I fully agree with Dr Kashi that “bone sounding” is the technique with the best cost-benefit ratio, but - as rightly pointed out Dr Nakamai about the angulation of the caliper- the reproducibility of position may be an issue, for any chosen instrument for measuring . This problem - for bone sounding - may be partly overcome by using a template customized on the basis of final restoration and pierced at some buccal and lingual/palatal points at each implant site. In this way the holes guide the endo files during bone sounding in a reproducible position and angle, allowing the long-term evaluation of the horizontal stability of the augmented bone.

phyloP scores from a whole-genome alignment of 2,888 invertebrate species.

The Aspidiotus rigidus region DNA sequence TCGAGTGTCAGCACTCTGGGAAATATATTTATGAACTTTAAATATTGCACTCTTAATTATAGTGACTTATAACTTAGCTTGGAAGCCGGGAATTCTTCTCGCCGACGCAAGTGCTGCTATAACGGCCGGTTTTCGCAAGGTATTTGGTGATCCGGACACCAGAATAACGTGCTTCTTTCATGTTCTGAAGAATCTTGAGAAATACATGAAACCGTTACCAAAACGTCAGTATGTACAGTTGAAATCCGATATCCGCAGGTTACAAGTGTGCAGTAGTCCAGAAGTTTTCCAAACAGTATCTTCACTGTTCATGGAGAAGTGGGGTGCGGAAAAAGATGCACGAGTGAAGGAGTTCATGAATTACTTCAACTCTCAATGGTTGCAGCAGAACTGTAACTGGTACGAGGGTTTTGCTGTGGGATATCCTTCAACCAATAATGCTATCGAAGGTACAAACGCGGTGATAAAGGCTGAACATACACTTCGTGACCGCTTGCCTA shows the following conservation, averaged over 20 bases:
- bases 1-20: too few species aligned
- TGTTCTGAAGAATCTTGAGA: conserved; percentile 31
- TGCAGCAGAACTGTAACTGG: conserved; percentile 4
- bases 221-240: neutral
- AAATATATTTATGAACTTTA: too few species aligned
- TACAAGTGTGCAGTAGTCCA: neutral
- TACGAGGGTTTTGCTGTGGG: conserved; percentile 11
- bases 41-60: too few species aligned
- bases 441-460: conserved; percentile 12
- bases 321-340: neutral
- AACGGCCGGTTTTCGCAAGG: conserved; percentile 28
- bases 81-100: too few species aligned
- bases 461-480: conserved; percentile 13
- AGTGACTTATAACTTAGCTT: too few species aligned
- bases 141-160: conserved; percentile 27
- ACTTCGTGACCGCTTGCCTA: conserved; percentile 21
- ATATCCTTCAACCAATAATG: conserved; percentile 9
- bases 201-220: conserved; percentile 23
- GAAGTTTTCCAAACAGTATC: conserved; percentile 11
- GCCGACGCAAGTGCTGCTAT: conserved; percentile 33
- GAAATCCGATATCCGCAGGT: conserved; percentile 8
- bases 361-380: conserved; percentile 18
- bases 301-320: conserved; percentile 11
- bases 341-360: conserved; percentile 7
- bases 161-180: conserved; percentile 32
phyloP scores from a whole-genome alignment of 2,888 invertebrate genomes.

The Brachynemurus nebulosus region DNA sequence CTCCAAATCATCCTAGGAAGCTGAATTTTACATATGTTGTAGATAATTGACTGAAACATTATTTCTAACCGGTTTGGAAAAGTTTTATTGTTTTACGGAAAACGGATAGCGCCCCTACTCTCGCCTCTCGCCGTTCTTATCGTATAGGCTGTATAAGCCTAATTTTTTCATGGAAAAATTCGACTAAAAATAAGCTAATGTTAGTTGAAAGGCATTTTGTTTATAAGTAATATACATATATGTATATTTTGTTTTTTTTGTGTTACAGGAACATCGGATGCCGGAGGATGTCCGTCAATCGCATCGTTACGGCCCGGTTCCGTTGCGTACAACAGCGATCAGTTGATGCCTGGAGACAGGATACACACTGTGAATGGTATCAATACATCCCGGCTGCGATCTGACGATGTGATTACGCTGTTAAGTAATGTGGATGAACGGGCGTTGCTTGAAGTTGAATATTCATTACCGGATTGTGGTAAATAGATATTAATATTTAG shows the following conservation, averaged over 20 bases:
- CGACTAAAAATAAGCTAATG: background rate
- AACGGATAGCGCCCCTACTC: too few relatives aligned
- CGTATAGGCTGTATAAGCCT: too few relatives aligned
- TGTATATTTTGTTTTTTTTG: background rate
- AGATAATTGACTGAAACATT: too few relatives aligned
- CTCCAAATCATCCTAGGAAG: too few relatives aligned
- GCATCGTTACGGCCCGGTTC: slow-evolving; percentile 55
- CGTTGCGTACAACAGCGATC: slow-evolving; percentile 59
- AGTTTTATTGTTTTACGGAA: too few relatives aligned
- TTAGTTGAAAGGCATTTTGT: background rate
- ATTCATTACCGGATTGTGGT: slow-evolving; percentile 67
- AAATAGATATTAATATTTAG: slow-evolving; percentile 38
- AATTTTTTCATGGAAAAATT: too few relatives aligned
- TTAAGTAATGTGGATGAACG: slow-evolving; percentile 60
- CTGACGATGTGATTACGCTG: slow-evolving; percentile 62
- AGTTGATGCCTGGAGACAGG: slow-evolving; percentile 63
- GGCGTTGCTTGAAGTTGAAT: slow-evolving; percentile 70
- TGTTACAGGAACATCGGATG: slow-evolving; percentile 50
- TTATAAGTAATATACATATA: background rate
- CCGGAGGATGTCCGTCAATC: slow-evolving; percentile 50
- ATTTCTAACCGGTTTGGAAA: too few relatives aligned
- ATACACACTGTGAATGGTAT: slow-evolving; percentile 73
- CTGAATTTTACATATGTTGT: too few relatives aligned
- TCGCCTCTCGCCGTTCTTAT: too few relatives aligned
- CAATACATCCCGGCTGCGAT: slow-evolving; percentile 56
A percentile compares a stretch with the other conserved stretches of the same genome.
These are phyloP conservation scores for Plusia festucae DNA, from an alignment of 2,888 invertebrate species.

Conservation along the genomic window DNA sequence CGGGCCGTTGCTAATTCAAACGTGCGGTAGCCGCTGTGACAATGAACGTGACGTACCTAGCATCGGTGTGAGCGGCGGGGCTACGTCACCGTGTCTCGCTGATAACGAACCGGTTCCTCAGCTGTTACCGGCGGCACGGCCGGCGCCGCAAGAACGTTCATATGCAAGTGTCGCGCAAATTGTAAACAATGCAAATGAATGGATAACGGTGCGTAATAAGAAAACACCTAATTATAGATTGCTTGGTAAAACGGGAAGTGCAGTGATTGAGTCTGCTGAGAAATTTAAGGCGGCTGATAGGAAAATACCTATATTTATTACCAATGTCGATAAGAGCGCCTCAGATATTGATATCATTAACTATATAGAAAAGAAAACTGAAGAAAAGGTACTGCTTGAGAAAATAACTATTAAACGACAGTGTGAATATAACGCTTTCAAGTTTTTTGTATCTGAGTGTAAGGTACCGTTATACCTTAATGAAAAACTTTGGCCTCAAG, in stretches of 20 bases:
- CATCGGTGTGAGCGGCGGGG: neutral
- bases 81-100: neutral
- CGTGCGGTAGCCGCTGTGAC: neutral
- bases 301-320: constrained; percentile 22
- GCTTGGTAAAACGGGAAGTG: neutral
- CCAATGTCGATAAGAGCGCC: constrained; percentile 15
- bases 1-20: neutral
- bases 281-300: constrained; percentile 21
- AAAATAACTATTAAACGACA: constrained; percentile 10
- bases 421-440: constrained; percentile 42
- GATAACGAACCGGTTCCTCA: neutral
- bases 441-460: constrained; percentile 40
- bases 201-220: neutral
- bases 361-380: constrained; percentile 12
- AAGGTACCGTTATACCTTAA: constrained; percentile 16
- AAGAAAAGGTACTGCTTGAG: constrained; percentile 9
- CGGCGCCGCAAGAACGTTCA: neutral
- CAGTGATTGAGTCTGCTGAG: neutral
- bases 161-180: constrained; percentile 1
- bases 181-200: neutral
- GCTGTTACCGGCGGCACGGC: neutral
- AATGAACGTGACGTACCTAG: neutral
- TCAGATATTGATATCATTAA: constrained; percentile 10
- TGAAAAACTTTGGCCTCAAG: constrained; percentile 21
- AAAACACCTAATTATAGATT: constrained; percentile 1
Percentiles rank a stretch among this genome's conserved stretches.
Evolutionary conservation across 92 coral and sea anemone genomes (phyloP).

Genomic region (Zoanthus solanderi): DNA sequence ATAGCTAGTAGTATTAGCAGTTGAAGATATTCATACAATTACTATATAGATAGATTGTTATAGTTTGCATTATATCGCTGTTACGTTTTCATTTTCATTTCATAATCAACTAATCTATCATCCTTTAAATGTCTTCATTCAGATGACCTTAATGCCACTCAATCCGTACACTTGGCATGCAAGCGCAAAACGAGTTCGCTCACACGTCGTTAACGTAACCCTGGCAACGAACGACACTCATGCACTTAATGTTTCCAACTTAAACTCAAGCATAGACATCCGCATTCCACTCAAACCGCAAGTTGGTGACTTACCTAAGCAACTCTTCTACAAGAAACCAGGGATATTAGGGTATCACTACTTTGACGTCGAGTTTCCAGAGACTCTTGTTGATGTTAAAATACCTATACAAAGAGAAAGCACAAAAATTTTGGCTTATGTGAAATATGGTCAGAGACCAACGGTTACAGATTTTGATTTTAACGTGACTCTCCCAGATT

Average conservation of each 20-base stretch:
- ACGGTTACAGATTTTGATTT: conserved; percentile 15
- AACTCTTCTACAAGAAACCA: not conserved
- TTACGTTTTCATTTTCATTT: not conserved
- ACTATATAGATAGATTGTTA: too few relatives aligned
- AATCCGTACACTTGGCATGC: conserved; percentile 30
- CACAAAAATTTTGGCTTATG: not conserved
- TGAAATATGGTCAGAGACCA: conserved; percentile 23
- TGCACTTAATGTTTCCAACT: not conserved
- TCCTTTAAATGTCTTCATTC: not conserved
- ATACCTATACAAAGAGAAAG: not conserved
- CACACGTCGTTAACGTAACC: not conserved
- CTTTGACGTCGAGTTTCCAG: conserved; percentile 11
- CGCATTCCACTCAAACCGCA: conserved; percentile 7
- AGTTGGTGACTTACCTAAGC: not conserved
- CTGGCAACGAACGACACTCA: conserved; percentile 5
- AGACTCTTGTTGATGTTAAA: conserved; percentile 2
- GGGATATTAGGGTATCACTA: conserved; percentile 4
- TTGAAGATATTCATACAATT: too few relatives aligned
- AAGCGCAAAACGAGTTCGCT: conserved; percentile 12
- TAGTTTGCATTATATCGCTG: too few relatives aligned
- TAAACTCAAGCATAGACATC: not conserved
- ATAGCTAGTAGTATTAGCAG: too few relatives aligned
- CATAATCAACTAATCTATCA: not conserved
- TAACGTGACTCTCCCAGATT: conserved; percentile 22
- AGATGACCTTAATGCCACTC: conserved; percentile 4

In this regard, if you think it might worthwhile, please view the article
Horizontal and vertical ridge augmentation in localized alveolar deficient sites: a retrospective case series. Implant dentistry. 06/2012; 21(3):175-85